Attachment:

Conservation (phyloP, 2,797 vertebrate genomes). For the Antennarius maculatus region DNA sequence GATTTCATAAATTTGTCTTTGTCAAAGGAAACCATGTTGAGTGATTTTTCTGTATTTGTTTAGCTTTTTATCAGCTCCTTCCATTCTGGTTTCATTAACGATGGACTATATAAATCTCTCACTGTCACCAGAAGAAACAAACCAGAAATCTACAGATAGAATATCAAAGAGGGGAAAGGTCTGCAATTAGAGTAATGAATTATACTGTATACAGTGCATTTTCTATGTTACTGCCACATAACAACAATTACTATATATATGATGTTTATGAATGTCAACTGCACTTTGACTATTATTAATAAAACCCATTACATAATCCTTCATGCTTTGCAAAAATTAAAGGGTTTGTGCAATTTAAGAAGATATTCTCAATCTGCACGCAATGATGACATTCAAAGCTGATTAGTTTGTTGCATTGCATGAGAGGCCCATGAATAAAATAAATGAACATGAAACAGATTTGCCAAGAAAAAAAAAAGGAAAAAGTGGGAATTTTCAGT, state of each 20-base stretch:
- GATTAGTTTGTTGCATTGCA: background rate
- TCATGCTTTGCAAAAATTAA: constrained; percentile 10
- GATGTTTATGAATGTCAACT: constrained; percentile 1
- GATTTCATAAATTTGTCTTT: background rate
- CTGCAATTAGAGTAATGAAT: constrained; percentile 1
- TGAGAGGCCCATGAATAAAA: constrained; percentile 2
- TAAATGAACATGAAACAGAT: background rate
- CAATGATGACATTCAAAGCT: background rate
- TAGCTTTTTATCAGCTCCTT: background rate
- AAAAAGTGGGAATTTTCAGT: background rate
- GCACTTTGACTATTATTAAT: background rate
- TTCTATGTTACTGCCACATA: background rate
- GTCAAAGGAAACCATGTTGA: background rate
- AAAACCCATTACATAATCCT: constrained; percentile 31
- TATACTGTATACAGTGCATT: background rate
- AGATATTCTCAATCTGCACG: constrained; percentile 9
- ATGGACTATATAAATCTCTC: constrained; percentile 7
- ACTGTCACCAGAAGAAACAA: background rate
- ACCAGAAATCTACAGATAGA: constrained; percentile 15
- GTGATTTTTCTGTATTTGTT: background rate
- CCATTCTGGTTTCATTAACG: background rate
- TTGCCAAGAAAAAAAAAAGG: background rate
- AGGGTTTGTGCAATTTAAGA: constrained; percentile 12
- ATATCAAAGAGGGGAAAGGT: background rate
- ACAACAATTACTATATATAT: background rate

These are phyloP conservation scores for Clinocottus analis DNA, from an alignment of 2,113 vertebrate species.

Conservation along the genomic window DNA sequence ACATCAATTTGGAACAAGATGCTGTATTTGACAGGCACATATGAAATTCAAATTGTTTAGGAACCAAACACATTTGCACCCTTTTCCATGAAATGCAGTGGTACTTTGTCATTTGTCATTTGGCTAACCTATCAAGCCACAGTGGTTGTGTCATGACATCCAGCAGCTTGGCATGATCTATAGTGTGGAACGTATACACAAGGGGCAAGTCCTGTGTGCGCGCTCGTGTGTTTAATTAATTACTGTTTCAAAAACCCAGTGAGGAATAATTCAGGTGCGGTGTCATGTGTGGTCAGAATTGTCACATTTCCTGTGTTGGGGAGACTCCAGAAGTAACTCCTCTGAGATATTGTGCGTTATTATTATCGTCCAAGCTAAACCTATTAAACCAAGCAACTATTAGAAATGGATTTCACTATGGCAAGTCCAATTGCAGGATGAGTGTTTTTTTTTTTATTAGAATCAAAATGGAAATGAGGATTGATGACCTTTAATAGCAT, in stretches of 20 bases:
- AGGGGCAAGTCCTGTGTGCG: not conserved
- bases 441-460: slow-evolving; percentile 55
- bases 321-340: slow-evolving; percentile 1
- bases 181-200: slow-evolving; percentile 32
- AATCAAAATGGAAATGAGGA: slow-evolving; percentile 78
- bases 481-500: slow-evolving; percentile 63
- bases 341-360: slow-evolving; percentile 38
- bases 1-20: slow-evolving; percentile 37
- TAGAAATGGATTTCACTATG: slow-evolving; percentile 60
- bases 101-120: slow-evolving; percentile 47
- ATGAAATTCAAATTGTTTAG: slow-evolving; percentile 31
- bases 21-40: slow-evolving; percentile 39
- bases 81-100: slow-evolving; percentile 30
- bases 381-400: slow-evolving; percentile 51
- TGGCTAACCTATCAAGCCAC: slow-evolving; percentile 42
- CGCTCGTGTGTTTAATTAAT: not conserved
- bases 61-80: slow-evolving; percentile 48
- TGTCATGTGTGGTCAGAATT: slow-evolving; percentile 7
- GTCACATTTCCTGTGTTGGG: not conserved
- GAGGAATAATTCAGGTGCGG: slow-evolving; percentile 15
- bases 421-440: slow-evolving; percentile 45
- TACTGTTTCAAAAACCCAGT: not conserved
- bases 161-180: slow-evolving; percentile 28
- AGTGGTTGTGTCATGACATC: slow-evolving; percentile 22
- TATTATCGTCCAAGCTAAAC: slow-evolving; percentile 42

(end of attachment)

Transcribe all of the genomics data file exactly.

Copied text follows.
Conservation (phyloP, 2,797 vertebrate genomes). For the Antennarius maculatus region DNA sequence GATTTCATAAATTTGTCTTTGTCAAAGGAAACCATGTTGAGTGATTTTTCTGTATTTGTTTAGCTTTTTATCAGCTCCTTCCATTCTGGTTTCATTAACGATGGACTATATAAATCTCTCACTGTCACCAGAAGAAACAAACCAGAAATCTACAGATAGAATATCAAAGAGGGGAAAGGTCTGCAATTAGAGTAATGAATTATACTGTATACAGTGCATTTTCTATGTTACTGCCACATAACAACAATTACTATATATATGATGTTTATGAATGTCAACTGCACTTTGACTATTATTAATAAAACCCATTACATAATCCTTCATGCTTTGCAAAAATTAAAGGGTTTGTGCAATTTAAGAAGATATTCTCAATCTGCACGCAATGATGACATTCAAAGCTGATTAGTTTGTTGCATTGCATGAGAGGCCCATGAATAAAATAAATGAACATGAAACAGATTTGCCAAGAAAAAAAAAAGGAAAAAGTGGGAATTTTCAGT, state of each 20-base stretch:
- GATTAGTTTGTTGCATTGCA: background rate
- TCATGCTTTGCAAAAATTAA: constrained; percentile 10
- GATGTTTATGAATGTCAACT: constrained; percentile 1
- GATTTCATAAATTTGTCTTT: background rate
- CTGCAATTAGAGTAATGAAT: constrained; percentile 1
- TGAGAGGCCCATGAATAAAA: constrained; percentile 2
- TAAATGAACATGAAACAGAT: background rate
- CAATGATGACATTCAAAGCT: background rate
- TAGCTTTTTATCAGCTCCTT: background rate
- AAAAAGTGGGAATTTTCAGT: background rate
- GCACTTTGACTATTATTAAT: background rate
- TTCTATGTTACTGCCACATA: background rate
- GTCAAAGGAAACCATGTTGA: background rate
- AAAACCCATTACATAATCCT: constrained; percentile 31
- TATACTGTATACAGTGCATT: background rate
- AGATATTCTCAATCTGCACG: constrained; percentile 9
- ATGGACTATATAAATCTCTC: constrained; percentile 7
- ACTGTCACCAGAAGAAACAA: background rate
- ACCAGAAATCTACAGATAGA: constrained; percentile 15
- GTGATTTTTCTGTATTTGTT: background rate
- CCATTCTGGTTTCATTAACG: background rate
- TTGCCAAGAAAAAAAAAAGG: background rate
- AGGGTTTGTGCAATTTAAGA: constrained; percentile 12
- ATATCAAAGAGGGGAAAGGT: background rate
- ACAACAATTACTATATATAT: background rate

These are phyloP conservation scores for Clinocottus analis DNA, from an alignment of 2,113 vertebrate species.

Conservation along the genomic window DNA sequence ACATCAATTTGGAACAAGATGCTGTATTTGACAGGCACATATGAAATTCAAATTGTTTAGGAACCAAACACATTTGCACCCTTTTCCATGAAATGCAGTGGTACTTTGTCATTTGTCATTTGGCTAACCTATCAAGCCACAGTGGTTGTGTCATGACATCCAGCAGCTTGGCATGATCTATAGTGTGGAACGTATACACAAGGGGCAAGTCCTGTGTGCGCGCTCGTGTGTTTAATTAATTACTGTTTCAAAAACCCAGTGAGGAATAATTCAGGTGCGGTGTCATGTGTGGTCAGAATTGTCACATTTCCTGTGTTGGGGAGACTCCAGAAGTAACTCCTCTGAGATATTGTGCGTTATTATTATCGTCCAAGCTAAACCTATTAAACCAAGCAACTATTAGAAATGGATTTCACTATGGCAAGTCCAATTGCAGGATGAGTGTTTTTTTTTTTATTAGAATCAAAATGGAAATGAGGATTGATGACCTTTAATAGCAT, in stretches of 20 bases:
- AGGGGCAAGTCCTGTGTGCG: not conserved
- bases 441-460: slow-evolving; percentile 55
- bases 321-340: slow-evolving; percentile 1
- bases 181-200: slow-evolving; percentile 32
- AATCAAAATGGAAATGAGGA: slow-evolving; percentile 78
- bases 481-500: slow-evolving; percentile 63
- bases 341-360: slow-evolving; percentile 38
- bases 1-20: slow-evolving; percentile 37
- TAGAAATGGATTTCACTATG: slow-evolving; percentile 60
- bases 101-120: slow-evolving; percentile 47
- ATGAAATTCAAATTGTTTAG: slow-evolving; percentile 31
- bases 21-40: slow-evolving; percentile 39
- bases 81-100: slow-evolving; percentile 30
- bases 381-400: slow-evolving; percentile 51
- TGGCTAACCTATCAAGCCAC: slow-evolving; percentile 42
- CGCTCGTGTGTTTAATTAAT: not conserved
- bases 61-80: slow-evolving; percentile 48
- TGTCATGTGTGGTCAGAATT: slow-evolving; percentile 7
- GTCACATTTCCTGTGTTGGG: not conserved
- GAGGAATAATTCAGGTGCGG: slow-evolving; percentile 15
- bases 421-440: slow-evolving; percentile 45
- TACTGTTTCAAAAACCCAGT: not conserved
- bases 161-180: slow-evolving; percentile 28
- AGTGGTTGTGTCATGACATC: slow-evolving; percentile 22
- TATTATCGTCCAAGCTAAAC: slow-evolving; percentile 42